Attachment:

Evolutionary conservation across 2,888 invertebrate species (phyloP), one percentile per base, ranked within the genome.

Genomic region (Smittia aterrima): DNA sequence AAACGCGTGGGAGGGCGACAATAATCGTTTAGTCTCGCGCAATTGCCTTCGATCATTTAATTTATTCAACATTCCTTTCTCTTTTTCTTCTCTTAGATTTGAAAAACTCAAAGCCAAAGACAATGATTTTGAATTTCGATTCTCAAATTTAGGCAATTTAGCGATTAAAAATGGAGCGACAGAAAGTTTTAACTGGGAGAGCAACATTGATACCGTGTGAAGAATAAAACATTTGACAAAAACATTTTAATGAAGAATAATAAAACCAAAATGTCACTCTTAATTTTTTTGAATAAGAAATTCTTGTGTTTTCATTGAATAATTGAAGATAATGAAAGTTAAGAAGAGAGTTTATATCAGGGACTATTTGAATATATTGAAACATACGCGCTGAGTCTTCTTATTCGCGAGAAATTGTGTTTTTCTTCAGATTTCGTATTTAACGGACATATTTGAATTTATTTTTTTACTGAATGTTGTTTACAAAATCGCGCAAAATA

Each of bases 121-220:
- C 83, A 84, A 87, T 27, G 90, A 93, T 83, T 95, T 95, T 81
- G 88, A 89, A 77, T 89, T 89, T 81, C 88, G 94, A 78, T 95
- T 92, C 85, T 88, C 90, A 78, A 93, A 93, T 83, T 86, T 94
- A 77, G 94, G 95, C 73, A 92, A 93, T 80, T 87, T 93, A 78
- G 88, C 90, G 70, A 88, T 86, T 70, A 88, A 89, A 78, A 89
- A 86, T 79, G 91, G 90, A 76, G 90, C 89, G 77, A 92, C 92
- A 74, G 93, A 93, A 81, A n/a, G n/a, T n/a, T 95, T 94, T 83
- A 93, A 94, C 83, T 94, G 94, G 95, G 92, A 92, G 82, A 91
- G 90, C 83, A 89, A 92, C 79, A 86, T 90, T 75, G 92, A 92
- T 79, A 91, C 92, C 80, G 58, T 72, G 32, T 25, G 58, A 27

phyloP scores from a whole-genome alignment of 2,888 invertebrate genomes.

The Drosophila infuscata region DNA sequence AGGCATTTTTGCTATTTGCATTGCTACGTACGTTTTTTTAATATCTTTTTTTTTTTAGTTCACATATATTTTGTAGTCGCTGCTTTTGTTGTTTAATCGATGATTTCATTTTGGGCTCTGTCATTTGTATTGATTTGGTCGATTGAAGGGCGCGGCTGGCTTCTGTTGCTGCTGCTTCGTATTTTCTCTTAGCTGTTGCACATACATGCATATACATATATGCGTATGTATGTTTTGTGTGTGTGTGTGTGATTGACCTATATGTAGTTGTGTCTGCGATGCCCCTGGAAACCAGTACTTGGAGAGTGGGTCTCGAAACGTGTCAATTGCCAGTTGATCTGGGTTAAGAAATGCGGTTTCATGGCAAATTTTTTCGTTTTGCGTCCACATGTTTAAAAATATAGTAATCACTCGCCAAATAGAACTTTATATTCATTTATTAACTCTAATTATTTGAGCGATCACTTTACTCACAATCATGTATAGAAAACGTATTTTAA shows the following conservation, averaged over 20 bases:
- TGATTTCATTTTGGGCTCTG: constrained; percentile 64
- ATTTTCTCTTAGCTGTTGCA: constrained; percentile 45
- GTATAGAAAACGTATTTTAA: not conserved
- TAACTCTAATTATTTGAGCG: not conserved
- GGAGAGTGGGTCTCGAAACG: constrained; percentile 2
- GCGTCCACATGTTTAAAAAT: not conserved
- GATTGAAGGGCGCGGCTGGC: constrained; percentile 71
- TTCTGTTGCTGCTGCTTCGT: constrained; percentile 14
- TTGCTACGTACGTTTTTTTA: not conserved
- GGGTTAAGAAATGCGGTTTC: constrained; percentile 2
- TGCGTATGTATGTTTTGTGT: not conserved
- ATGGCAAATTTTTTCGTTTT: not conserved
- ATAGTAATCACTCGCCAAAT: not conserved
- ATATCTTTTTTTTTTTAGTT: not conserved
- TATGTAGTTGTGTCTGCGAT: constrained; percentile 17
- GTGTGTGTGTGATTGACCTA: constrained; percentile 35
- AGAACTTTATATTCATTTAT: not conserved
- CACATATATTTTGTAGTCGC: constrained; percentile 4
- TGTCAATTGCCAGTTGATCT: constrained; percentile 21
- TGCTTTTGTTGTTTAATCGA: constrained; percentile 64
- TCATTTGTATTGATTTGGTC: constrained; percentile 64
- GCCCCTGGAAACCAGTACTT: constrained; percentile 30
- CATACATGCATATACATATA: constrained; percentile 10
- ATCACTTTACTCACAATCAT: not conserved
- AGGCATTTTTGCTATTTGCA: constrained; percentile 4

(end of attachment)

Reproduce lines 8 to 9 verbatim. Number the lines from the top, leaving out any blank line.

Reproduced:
- G 88, C 90, G 70, A 88, T 86, T 70, A 88, A 89, A 78, A 89
- A 86, T 79, G 91, G 90, A 76, G 90, C 89, G 77, A 92, C 92